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2,337 (Civil Parish)

Civil parish


14.56 km²

Shire county

Dialling code

OS grid reference

South East

Sovereign state
United Kingdom

Local time
Friday 3:18 PM

Mole Valley

UK parliament constituency
Mole Valley


11°C, Wind SE at 10 km/h, 83% Humidity

Lowfield heath wind mill charlwood surrey

Charlwood is a village and civil parish in the Mole Valley district of Surrey, England. It is immediately northwest of London Gatwick Airport in West Sussex, close west of Horley and north of Crawley. The historic county boundary between Surrey and Sussex ran to the south of Gatwick Airport. Boundaries were reformed in 1974 so that the county boundary between Surrey and West Sussex, delineated by the Sussex Border Path, now runs along the northern perimeter of the airport, and the southern extent of Charlwood. The village has more crown post timber-framed houses than any other village in Britain.


Map of Charlwood, Horley, UK


A narrow ridge of Sussex Marble runs through the west of the parish, where it is followed for a distance by the Sussex Border Path. Elevations range from 60 to 140m above sea level. No dual carriageways bisect the area and London Gatwick Airport has its perimeter immediately to the south-west.

Before 1800

The village anciently lay within the Reigate Hundred. Its variant spellings from such medieval records as the feet of fines include: Cherlewude (13th century); Cherlwude (that century and the next, when Chorlwode also appeared). After this Charlewood appears commonly in 18th century records.

The place is not mentioned in Domesday, and was probably a forest district of the manor of Merstham, Surrey which until shortly after 1911 reached into the parish. In the medieval period this was held by Christchurch Priory. About 1890 a vessel of Paludina Limestone (Sussex 'marble') was found on the estate of Mr. Young, Stan Hill/Stanhill, which the finders regarded as an ancient font, but which was perhaps a stone mortar. Charlwood Place is a 16th century listed moated house situated on the northwestern perimeter of the village. The mother of John Pitseus, a recusant Bishop in France, lived there.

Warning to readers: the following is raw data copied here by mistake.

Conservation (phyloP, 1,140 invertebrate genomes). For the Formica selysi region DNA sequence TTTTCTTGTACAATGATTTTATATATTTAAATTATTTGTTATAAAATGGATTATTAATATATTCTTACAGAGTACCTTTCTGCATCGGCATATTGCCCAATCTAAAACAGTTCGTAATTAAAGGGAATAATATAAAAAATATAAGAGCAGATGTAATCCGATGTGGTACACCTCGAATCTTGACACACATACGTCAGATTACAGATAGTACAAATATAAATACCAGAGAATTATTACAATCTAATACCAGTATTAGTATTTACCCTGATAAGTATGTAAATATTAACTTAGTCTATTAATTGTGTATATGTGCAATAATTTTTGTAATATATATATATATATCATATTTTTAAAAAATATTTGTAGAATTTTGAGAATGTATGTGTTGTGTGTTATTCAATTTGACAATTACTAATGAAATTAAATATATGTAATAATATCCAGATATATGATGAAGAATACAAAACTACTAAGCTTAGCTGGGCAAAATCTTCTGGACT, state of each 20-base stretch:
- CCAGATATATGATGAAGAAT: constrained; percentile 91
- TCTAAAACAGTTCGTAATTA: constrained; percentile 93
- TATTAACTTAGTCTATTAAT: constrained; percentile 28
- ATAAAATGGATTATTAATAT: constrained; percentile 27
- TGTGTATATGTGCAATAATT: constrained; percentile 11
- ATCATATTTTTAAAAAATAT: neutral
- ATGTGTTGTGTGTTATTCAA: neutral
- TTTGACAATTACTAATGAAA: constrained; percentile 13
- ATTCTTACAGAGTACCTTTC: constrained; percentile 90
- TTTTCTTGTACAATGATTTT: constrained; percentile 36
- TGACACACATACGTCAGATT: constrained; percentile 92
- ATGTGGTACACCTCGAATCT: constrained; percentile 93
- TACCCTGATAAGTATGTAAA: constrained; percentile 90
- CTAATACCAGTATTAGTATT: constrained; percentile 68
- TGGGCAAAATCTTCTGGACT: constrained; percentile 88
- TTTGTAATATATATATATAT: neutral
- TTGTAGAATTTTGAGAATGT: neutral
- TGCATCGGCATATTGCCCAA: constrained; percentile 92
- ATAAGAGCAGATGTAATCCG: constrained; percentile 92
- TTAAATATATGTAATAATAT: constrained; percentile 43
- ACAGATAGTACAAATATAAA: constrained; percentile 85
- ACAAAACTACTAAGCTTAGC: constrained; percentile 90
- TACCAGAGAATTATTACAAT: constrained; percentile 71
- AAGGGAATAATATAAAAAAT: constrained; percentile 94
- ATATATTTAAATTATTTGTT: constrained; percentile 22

Sir Richard Lechford, following a Lechford owner of 1567, conveyed the manor in 1625 to Edmund Jordan whose family held it until 1759. A descendant, John Sharp, succeeded and held the property intact until 1806, when he sold the manors of Charlwood, Hook, in the parish and Shiremark in Capel to Thomas Kerr.

An important cricket match was held in Charlwood on Monday, 1 June 1741. This was Surrey v London and won by the county team. The match is the only time that Charlwood features in surviving cricket records.

After 1800

Total enclosure (of the common land) took place in phases: in 1843, 1844 and 1854, including of Johnson's Common and White's Common, once considered infertile land. Lowfield Heath was in the parish and was enclosed in 1846. Charlwood's cottage hospital opened in 1873 but was closed in 1911. Charlwood Boys' School was built in 1840. Charlwood Girls' and Infants' School was built in 1852 and enlarged in 1893.

Lowfield Heath School was built in 1868. Gatwick Racecourse, opened in 1891, after the closing of the Croydon Racecourse at Woodside, Croydon.